Optimisation of perennial ryegrass, white clover and plantain mixtures for maximum dry matter yield in an intensive pasture system

Thinzar Soe Myint1, Lachlan Wood1, Alistair Black1

1 Department of Agricultural Sciences, Lincoln University, PO Box 85084, Lincoln 7647, New Zealand,

thinzar.myint@lincolnuni.ac.nz

Abstract:

Traditional methods used to formulate pasture mixtures provide limited ability to identify the optimum mixture of constituent species. This study used a simplex design approach to identify an optimum mixture of perennial ryegrass, white clover and plantain for maximum dry matter (DM) yield in an intensive pasture system. Three monocultures and seven mixtures of the three species were chosen based on a simplex centroid design, sown at two sowing rates (1000 and 2000 seeds/m2) and grown with or without N fertiliser (275 kg N/ha) at Lincoln, New Zealand. Swards were rotationally grazed by sheep and irrigated. Yield after 14 months was not affected by sowing rate, but rather on the relative abundances of species in the pasture mix and N fertilisation. The optimal proportions of species in the seed mix for maximum yield were 0.342 perennial ryegrass, 0.254 white clover and 0.404 plantain, sown at 1000 seeds/m2 and fertilised with 275 kg N/ha. This combination produced a maximum yield of 29.9 t DM/ha. The optimal seed mix was equivalent to 8.3 kg perennial ryegrass, 3.6 kg white clover and 7.6 kg plantain (19.5 kg total seed/ha at the low sowing rate). However, perennial ryegrass and plantain became dominant in the mixtures at the expense of white clover over time, especially with N fertiliser. These changes in botanical composition meant that the optimal balance of species in the resultant pasture was 0.40 perennial ryegrass, no white clover and 0.60 plantain with 275 kg N/ha, and this combination yielded 28.7 t DM/ha.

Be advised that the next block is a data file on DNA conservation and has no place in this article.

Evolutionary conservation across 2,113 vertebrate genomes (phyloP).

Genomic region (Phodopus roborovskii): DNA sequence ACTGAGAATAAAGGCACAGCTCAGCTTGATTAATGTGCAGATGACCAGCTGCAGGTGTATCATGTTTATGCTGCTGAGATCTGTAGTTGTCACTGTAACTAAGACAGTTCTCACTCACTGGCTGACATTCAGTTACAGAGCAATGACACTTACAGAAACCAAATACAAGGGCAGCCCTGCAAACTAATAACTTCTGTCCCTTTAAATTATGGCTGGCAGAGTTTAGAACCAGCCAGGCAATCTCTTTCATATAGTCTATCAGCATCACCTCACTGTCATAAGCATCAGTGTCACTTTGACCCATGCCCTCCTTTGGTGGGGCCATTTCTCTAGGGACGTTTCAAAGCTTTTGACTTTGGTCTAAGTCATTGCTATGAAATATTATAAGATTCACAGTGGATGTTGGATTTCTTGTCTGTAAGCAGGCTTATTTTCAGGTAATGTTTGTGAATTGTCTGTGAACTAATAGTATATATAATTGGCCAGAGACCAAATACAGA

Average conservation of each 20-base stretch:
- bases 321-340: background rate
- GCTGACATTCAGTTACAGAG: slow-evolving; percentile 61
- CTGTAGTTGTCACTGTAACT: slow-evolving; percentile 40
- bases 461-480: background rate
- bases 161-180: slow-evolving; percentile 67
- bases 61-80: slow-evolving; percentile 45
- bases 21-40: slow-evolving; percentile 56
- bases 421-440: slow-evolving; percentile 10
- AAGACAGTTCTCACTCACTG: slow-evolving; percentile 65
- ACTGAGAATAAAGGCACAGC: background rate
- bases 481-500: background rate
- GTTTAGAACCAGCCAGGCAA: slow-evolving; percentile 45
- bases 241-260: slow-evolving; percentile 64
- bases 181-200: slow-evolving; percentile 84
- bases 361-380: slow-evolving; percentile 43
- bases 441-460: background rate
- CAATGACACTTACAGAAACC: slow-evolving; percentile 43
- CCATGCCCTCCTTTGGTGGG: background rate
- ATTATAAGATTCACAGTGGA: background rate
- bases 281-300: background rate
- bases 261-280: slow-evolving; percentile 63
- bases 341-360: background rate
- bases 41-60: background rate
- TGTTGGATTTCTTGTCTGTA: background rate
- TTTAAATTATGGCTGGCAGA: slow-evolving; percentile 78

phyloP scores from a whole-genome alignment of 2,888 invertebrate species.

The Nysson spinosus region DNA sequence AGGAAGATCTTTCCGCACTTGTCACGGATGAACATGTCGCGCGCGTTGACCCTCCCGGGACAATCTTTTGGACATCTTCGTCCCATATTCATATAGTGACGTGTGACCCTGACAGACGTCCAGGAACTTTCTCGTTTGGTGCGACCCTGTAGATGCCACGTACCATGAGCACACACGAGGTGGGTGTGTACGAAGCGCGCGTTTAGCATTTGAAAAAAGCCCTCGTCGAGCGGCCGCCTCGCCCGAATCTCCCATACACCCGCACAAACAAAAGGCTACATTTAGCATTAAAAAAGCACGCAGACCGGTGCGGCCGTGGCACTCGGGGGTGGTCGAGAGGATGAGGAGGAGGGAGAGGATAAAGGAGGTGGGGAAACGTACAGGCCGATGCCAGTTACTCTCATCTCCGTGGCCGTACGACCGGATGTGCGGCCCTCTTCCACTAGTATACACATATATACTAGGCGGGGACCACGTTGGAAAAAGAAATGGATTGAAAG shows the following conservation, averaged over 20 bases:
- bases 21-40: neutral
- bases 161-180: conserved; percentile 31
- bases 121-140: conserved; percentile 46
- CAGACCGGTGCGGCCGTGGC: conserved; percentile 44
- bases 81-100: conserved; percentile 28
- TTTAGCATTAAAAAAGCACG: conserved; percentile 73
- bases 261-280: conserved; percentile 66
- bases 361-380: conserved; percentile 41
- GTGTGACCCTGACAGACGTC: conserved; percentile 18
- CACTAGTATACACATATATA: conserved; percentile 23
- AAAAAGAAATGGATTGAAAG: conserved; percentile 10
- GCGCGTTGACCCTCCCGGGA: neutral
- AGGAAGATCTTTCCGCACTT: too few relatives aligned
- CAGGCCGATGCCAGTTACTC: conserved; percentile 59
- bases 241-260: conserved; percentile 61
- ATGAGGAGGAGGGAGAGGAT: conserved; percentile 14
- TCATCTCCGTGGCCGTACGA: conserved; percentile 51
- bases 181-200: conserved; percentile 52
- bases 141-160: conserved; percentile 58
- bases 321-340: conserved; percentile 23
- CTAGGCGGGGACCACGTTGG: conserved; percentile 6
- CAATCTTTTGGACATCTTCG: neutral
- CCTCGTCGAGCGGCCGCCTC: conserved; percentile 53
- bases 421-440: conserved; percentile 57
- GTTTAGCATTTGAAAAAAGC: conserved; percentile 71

Host

The Australian Society of Agronomy is the professional body for agronomists in Australia. It has approximately 500 active members drawn from government, universities, research organisations and the private sector.

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David Marland Photography david_marland@hotmail.com Graham Centre for Agricultural Innovation, Charles Sturt University

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